Of course, this motivation also has its dark sides. While leaders are often thought to be legitimately entitled to more of the group’s resources (CEOs usually get higher pay and bigger offices), leaders may become authoritarian and corrupt. Milgram’s shock experiment also revealed that far too many subordinates are willing to follow questionable authority figures to the point of ostensibly seriously harming strangers.
Equality matching relationships are maintained by striking equal balances. This leads to many beautiful moral sentiments—such as the concept of human rights; governments ought to treat humans with dignity and equality. It also enables cooperation on turn-taking or in circumstances in which resources cannot be equally distributed (e.g., coin flips for kickoffs).
Humans have evolved elegant cooperation norms, such as tit-for-tat rules. These norms limit free-riders so that humans can generally trust one another in social and economic interactions.
Motivation to maintain these tit-for-tat principles and equality also means punishing behaviors thought to jeopardize balance. Hammurabi’s code reflects how far this motivation may go. In ancient Babylonia, an eye for an eye. Today, many countries persist in institutionalized balance-keeping via capital punishment: a life for a life.
Market pricing relationships are maintained by using an in-between system of value to compare two types of goods. It’s easiest to think about money as a system that allows a comparison of two dissimilar goods. In the economic market, we are motivated to maintain proportionality. We intuitively know that a car is worth more than a single apple, but perhaps an orchard would be a proportional payment.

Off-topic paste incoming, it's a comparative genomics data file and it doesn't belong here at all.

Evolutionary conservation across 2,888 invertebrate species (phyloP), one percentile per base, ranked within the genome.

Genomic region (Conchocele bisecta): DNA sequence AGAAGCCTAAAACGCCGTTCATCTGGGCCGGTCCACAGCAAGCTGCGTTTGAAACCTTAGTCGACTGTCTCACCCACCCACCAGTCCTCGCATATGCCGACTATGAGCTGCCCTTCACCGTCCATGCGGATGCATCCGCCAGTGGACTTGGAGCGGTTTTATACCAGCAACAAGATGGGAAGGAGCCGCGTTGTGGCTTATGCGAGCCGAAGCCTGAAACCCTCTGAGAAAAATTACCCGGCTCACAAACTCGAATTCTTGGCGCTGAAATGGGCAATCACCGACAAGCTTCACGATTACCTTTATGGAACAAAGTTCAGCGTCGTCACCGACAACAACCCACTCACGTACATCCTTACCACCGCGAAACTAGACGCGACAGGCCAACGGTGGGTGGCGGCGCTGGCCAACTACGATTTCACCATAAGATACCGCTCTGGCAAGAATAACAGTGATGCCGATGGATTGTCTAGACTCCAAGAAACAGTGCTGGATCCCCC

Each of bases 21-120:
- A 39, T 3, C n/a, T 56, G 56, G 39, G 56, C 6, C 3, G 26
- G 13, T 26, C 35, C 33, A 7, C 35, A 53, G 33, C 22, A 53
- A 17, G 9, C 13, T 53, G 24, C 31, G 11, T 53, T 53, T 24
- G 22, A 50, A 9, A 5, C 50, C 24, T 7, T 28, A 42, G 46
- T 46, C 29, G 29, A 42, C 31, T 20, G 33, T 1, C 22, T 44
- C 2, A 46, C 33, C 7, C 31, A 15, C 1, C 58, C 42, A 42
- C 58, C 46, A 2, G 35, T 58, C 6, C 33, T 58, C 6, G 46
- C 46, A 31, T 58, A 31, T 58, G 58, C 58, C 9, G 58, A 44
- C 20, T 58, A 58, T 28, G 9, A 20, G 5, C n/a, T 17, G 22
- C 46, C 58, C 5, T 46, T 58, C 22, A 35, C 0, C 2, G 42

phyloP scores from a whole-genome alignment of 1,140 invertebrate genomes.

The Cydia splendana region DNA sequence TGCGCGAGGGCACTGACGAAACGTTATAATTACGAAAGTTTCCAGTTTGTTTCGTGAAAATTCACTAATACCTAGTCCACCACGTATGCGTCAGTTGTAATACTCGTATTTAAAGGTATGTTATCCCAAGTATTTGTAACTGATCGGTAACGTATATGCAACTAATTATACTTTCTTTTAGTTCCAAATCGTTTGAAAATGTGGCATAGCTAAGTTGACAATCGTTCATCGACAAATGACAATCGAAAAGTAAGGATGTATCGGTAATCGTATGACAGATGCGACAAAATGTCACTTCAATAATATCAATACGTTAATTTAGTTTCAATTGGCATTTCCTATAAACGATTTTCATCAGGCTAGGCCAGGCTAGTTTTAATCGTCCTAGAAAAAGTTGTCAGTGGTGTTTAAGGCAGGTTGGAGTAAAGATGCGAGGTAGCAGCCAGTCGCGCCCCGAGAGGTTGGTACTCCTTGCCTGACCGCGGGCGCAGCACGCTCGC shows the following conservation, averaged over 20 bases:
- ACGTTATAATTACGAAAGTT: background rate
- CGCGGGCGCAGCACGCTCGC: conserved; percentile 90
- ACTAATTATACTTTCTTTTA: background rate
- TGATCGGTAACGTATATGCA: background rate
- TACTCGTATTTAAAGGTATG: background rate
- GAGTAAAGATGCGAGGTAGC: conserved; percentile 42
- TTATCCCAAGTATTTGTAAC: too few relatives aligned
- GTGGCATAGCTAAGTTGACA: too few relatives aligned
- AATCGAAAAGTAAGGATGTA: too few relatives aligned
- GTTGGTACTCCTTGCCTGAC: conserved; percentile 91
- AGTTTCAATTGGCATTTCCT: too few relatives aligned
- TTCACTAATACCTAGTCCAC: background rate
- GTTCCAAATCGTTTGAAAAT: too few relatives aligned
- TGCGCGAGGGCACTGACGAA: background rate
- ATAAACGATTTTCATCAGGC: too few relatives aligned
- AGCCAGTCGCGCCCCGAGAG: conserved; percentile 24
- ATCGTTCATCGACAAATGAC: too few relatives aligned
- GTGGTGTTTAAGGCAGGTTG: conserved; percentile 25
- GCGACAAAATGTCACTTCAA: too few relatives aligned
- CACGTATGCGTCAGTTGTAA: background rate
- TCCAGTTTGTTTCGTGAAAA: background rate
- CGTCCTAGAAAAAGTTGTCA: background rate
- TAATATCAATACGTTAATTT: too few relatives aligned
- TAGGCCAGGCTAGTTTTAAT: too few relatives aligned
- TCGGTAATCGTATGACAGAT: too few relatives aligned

These principles extend to social markets as well, when goods and evils are weighed against one another to determine the best course of action. Juries deliberate over how much time a criminal ought to be in prison, given the egregiousness of their crime. Commanders must determine how many lost lives are worth pursuing a “greater” good. At work, we expect a system of meritocracy, with the raise or promotion going to the most deserving employee.
The Mixing of Relationship Categories
Of course, each of our relationships is likely to be a mix of each of these categories. It’s what makes paying that restaurant bill so difficult to figure out. It’s also the reason for the conventional wisdom not to mix friendship with business.
Hurt feelings and moral outrage can ensue from different relationship construals. Imagine your friend underwent an invasive surgery. While they recover, you bring over some dinner and clean their house. Afterward, you have a warm glow for doing the right thing. Two weeks later, you open a letter in the mail and find that your friend has written you a check for your troubles, itemizing the amount paid for each task you completed.
It’s tacky and hurtful. Your friend has categorized you as a market pricing relationship and feels morally obliged to repay your efforts proportionally. But that means they think of you as less of an ingroup member than you had imagined. You thought of them first and foremost as a communal sharing friend, and your kindness was supposed to communicate the love you felt toward them. It seems that the way you categorize your relationships changes the moral fabric of your reality.
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Fiske, A. P. (1991). Structures of social life: The four elementary forms human relations: Communal sharing, authority ranking, equality matching, market pricing. New York, NY: Free Press.
Rai, T. S., & Fiske, A. P. (2011). Moral psychology is relationship regulation: Moral motives for unity, hierarchy, equality, and proportionality. Psychological Review, 118(1), 57.